High teacher turnover is not a charter phenomenon alone. But many so-called “no excuses” charters in low-income communities are based on the assumption that motivating students is simply a matter of teachers trying hard enough—even though there is no strategy that’s had broad success in motivating students who are hesitant or resistant learners, many of whom wash out of schools with very high academic standards because they are flunking so many classes. “Teach Like A Champion” techniques are useful for generating a functional classroom with a maximum of students participating. But as any teacher knows who’s taught in a school that uses these techniques, solid classroom participation is not the same thing as meaningful, independent motivation, the kind that will get a hesitant, struggling student to write a paper or do difficult reading independently. Or finish college. Nobody—repeat, nobody—knows how to do this. A ton of good people are trying incredibly hard, including many at excellent charters. But nobody has figured it out yet. If you have, tell me and I will shout it from the rooftops.
“Do I even want to fight this fight any more?” Shakespeare’s Sister writes in her post, agonizing over whether she should develop other skills or teach in a more affluent community where she’ll have students who don’t come in so many years behind and will also have more resources to help them.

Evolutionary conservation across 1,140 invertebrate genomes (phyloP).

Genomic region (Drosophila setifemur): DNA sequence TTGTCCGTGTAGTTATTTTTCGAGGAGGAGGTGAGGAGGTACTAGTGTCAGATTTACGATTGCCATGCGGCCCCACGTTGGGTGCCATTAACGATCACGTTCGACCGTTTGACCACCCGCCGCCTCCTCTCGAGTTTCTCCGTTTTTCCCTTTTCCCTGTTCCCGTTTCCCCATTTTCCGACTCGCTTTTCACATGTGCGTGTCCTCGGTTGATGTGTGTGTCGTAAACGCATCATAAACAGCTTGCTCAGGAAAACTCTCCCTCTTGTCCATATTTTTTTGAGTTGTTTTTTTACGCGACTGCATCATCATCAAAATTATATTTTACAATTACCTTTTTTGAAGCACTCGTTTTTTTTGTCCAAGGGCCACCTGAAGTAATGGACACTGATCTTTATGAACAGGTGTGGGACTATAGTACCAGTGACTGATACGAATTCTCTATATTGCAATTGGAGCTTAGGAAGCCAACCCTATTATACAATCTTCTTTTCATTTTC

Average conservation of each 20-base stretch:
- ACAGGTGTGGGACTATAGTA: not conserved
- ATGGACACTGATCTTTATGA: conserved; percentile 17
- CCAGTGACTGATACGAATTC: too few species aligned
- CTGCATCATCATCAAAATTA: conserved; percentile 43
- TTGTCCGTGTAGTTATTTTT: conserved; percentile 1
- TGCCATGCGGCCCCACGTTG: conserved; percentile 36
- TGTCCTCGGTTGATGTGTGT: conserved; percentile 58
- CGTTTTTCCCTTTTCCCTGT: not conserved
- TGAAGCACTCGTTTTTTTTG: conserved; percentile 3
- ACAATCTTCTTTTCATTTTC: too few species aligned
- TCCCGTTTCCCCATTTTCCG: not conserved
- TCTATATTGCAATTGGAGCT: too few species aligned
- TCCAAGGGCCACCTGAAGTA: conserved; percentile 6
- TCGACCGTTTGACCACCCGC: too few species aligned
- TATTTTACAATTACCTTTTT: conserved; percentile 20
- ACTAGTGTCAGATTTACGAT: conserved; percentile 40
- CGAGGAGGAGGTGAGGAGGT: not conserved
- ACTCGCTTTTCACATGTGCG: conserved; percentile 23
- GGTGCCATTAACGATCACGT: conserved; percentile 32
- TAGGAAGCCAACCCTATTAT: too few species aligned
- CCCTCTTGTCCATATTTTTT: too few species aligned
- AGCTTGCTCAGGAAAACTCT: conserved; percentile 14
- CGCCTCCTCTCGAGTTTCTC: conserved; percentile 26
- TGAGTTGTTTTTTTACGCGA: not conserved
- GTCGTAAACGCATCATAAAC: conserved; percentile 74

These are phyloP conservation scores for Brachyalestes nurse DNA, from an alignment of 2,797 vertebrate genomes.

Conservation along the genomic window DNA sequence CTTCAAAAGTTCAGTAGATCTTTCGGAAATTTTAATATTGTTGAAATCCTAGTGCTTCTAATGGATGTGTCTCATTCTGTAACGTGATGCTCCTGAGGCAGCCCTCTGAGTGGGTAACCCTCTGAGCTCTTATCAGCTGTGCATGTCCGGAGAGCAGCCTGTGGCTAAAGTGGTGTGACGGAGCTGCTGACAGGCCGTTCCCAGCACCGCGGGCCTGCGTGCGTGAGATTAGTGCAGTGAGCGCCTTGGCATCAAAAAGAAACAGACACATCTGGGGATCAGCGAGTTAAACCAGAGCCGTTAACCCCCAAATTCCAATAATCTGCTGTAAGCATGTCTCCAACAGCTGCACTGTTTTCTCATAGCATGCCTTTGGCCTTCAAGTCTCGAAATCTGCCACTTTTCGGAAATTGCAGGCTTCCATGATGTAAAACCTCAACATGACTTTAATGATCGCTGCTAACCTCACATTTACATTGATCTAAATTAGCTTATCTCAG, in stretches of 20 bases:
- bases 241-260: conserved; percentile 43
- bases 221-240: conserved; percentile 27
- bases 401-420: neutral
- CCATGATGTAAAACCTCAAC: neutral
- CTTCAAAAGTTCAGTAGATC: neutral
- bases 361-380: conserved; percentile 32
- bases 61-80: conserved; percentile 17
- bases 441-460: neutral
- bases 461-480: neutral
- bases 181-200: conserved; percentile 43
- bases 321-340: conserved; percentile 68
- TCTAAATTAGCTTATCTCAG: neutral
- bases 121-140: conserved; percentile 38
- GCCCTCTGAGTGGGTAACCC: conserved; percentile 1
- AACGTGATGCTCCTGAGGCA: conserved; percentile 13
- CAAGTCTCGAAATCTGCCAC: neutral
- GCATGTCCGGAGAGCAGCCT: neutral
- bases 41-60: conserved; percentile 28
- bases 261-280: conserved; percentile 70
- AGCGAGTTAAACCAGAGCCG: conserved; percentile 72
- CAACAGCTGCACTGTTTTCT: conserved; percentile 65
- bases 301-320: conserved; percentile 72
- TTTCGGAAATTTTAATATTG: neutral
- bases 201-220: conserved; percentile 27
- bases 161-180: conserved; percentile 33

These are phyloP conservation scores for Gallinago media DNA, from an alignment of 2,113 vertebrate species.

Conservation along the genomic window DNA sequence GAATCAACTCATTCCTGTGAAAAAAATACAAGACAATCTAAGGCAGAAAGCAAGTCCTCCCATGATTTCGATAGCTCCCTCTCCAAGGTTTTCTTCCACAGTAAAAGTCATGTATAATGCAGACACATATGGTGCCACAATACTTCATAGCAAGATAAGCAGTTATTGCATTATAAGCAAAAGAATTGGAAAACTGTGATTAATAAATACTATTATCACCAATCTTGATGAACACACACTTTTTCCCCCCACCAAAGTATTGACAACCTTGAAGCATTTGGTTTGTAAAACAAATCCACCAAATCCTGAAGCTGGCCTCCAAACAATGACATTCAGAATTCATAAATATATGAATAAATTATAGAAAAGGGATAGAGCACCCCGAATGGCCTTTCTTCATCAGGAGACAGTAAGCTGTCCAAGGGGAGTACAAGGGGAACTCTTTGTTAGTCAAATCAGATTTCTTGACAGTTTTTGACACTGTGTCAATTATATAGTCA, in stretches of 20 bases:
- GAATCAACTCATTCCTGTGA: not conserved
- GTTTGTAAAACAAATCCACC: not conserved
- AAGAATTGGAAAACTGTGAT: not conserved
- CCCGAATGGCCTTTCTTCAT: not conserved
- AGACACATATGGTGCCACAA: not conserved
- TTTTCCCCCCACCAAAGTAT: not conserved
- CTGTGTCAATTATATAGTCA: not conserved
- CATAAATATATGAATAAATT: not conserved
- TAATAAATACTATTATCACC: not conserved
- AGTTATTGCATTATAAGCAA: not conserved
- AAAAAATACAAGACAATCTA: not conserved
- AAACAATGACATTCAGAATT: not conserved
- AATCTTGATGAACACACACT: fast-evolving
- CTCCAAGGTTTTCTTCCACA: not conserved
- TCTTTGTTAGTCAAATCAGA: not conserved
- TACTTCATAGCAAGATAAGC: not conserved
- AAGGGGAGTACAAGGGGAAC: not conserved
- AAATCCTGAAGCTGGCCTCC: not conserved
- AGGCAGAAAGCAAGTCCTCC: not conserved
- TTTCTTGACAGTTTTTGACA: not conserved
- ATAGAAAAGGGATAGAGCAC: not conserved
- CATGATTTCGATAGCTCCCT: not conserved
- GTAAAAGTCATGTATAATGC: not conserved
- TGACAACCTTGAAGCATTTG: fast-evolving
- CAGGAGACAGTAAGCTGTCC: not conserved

This same morning, I also listened to the OECD webinar discussing the PISA test scores of countries around the world; this triannual international test measures student progress in math, science and reading. As usual, the US scored badly, coming in far behind high-scoring Shanghai, Korea, Japan and Singapore as well as non-Asian countries like Switzerland, the Netherlands and Liechtenstein, where teachers make a princely $100,000 a year. There are a whole bunch of things to say about these scores—the mind reels—but what struck me was at the end of the webinar, the Deputy Director of the OECD, Andreas Schleicher, quickly outlined a few major “take-away” points after analyzing all of the data. One, which I’ve heard before, is that the “volume of resources,” in other words, money, that a country devotes to education does not have a significant impact on scores as long as they’ve passed an adequate level of funding.